January 18, 2008

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Friday, January 18, 2008

Show Summary: Dennis Kucinich on being shut out of the MSNBC debate; 'Filipino monkey' makes mischief?; and the UK's fascination with the U.S. primaries

Mission Impossible

President Bush returned this week from the Middle East, where he toured with a three-point agenda: peace, Iran and oil. According to The Week's Susan Caskie, editorials from the region were all in agreement – thumbs down.

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Tale of the Tapes

Both Iran and the U.S. released doctored videos recently of a January 6th confrontation in the Strait of Hormuz. The Washington Post's Bill Arkin says the awkwardly produced videos, plus a prankster called the ‘Filipino monkey,’ have overshadowed the real story in the media.

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The Politics of Exclusion

Presidential candidate Dennis Kucinich sued MSNBC after the station uninvited him from this week's Democratic debate in Las Vegas. Siding with the Ohio congressman, a judge threatened to block the debate from airing - but the Nevada Supreme Court reversed the decision. Rep. Kucinich ...

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Primary Colours

In Britain, where political apathy is as ubiquitous as Earl Grey, the media are awash in American politics. Daily Telegraph columnist Janet Daley says that despite the “supercilious skepticism of the BBC to genuine popular democracy,” Britons are transfixed.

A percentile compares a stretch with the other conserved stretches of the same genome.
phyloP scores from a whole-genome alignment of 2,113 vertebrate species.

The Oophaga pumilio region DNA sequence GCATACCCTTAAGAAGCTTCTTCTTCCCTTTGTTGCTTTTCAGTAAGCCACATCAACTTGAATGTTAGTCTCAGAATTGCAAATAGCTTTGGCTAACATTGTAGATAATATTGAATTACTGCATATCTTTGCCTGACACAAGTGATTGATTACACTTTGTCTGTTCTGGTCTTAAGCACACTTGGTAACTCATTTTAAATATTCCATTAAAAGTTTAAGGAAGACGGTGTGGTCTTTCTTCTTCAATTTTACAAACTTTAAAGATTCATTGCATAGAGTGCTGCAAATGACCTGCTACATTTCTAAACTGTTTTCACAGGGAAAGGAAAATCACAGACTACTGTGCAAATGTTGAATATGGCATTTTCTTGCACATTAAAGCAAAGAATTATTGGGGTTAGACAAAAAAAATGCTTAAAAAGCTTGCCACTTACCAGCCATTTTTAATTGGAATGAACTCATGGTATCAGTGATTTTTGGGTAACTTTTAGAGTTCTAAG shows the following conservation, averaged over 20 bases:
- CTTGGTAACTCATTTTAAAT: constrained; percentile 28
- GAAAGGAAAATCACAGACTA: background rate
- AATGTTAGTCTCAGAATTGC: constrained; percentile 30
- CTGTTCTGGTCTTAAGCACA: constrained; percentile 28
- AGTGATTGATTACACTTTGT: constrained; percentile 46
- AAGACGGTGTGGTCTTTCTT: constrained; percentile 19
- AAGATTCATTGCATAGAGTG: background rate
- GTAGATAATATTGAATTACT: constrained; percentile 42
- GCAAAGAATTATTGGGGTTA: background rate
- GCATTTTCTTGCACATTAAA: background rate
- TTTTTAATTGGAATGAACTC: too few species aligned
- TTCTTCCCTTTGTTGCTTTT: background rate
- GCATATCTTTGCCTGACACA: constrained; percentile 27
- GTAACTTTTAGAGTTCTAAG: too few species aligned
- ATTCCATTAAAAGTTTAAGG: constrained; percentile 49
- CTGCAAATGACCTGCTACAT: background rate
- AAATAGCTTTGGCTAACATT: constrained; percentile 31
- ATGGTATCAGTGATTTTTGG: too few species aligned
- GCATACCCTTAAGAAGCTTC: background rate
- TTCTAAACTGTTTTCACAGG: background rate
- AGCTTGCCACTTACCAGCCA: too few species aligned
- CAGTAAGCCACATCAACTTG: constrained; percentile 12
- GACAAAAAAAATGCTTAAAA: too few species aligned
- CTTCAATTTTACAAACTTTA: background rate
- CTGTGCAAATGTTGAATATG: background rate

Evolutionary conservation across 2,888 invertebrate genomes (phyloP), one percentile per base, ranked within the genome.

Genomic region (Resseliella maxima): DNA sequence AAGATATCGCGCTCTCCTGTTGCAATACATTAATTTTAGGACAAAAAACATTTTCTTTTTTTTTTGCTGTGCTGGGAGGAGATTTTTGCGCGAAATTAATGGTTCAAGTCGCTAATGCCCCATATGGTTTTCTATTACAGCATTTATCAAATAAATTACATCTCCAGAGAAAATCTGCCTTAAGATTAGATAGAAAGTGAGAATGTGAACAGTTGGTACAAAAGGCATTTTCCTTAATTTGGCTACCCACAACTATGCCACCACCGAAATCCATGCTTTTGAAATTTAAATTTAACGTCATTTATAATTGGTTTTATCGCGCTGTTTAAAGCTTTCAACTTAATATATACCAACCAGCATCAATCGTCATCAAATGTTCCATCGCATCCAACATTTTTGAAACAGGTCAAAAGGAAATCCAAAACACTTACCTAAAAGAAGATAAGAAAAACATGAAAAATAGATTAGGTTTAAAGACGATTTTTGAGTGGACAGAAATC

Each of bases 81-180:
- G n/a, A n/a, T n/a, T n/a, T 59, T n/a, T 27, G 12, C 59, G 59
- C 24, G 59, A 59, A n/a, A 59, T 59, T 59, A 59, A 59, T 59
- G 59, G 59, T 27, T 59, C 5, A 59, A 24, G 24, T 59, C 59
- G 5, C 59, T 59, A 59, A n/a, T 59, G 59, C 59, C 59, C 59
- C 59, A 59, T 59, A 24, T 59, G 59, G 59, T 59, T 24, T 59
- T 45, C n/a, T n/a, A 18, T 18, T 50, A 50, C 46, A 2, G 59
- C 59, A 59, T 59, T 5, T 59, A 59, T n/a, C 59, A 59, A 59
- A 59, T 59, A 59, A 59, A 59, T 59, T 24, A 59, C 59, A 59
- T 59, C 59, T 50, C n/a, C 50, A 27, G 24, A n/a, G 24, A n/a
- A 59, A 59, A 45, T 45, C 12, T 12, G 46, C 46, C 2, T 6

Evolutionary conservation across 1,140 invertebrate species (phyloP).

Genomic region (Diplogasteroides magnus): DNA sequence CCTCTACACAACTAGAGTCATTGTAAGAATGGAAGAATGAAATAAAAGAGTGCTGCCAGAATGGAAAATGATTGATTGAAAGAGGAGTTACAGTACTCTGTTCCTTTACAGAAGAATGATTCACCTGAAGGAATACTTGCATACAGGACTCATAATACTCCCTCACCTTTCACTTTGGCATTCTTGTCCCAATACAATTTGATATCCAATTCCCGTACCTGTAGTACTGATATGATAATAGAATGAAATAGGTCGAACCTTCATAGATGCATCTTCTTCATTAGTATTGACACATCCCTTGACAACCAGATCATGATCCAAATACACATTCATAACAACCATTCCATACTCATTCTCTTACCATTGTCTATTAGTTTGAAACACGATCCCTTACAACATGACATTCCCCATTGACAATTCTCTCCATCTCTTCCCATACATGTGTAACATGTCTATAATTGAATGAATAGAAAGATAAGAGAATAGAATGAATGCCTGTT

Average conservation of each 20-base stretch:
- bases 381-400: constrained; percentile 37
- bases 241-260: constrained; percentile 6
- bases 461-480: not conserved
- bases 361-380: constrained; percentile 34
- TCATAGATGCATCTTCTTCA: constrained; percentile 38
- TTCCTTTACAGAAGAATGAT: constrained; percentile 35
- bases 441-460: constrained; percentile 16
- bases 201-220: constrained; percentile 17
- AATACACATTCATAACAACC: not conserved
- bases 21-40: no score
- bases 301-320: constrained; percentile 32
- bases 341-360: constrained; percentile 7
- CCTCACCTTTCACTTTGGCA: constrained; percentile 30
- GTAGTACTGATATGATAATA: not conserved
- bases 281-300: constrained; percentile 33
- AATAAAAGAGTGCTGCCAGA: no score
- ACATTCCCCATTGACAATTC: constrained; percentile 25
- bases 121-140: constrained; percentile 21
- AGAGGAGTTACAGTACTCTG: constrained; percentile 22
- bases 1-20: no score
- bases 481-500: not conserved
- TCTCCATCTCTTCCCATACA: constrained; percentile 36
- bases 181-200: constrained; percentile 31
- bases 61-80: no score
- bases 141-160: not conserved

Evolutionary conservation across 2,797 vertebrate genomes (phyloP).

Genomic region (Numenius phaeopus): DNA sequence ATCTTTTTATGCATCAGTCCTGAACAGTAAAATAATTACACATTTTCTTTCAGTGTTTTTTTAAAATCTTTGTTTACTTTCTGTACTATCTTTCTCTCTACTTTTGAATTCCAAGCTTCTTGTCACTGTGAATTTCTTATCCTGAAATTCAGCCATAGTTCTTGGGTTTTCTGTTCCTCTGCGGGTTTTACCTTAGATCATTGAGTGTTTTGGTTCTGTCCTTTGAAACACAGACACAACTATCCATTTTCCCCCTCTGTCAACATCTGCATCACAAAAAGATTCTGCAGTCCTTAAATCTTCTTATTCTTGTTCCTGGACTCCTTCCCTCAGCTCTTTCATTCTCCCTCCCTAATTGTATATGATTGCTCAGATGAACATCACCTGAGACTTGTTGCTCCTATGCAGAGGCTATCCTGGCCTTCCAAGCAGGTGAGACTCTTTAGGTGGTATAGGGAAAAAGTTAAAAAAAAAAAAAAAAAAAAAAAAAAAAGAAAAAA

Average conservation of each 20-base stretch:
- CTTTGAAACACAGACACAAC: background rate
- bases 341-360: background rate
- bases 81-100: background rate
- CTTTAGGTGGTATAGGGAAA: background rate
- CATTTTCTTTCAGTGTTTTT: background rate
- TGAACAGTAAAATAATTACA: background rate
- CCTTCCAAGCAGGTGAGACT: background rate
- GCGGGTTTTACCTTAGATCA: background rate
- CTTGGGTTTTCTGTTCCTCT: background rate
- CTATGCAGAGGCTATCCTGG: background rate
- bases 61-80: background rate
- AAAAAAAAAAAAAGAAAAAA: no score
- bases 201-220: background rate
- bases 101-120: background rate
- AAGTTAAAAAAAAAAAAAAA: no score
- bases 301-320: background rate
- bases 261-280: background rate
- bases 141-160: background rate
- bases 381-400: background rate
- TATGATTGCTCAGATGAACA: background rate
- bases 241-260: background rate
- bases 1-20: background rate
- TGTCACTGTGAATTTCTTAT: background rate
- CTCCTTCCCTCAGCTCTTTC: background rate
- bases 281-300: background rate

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Pay As You Go

Paying a source for interviews is one of journalism’s most grievous sins. But in this month’s Columbia Journalism Review, journalist and NYU professor Robert Boynton argues that for some reporters, whether or not to pay a source is a much more complicated calculation.

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Trials and Tribulations

A study out this week found that manufacturers of antidepressants are publishing their successful clinical trials and burying their failures. For those that rely on antidepressants this is another reason to feel bad, but medical reporter Jeanne Lenzer explains why Pharma's selective memory has potential

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Twenty Years Later

For better or worse, reporters change the lives of the people they write about. For twenty years, New York Times Op-Ed Columnist Roger Cohen believed that one of his stories had changed lives for the better. This year he discovered that he may have been wrong. Roger Cohen ...

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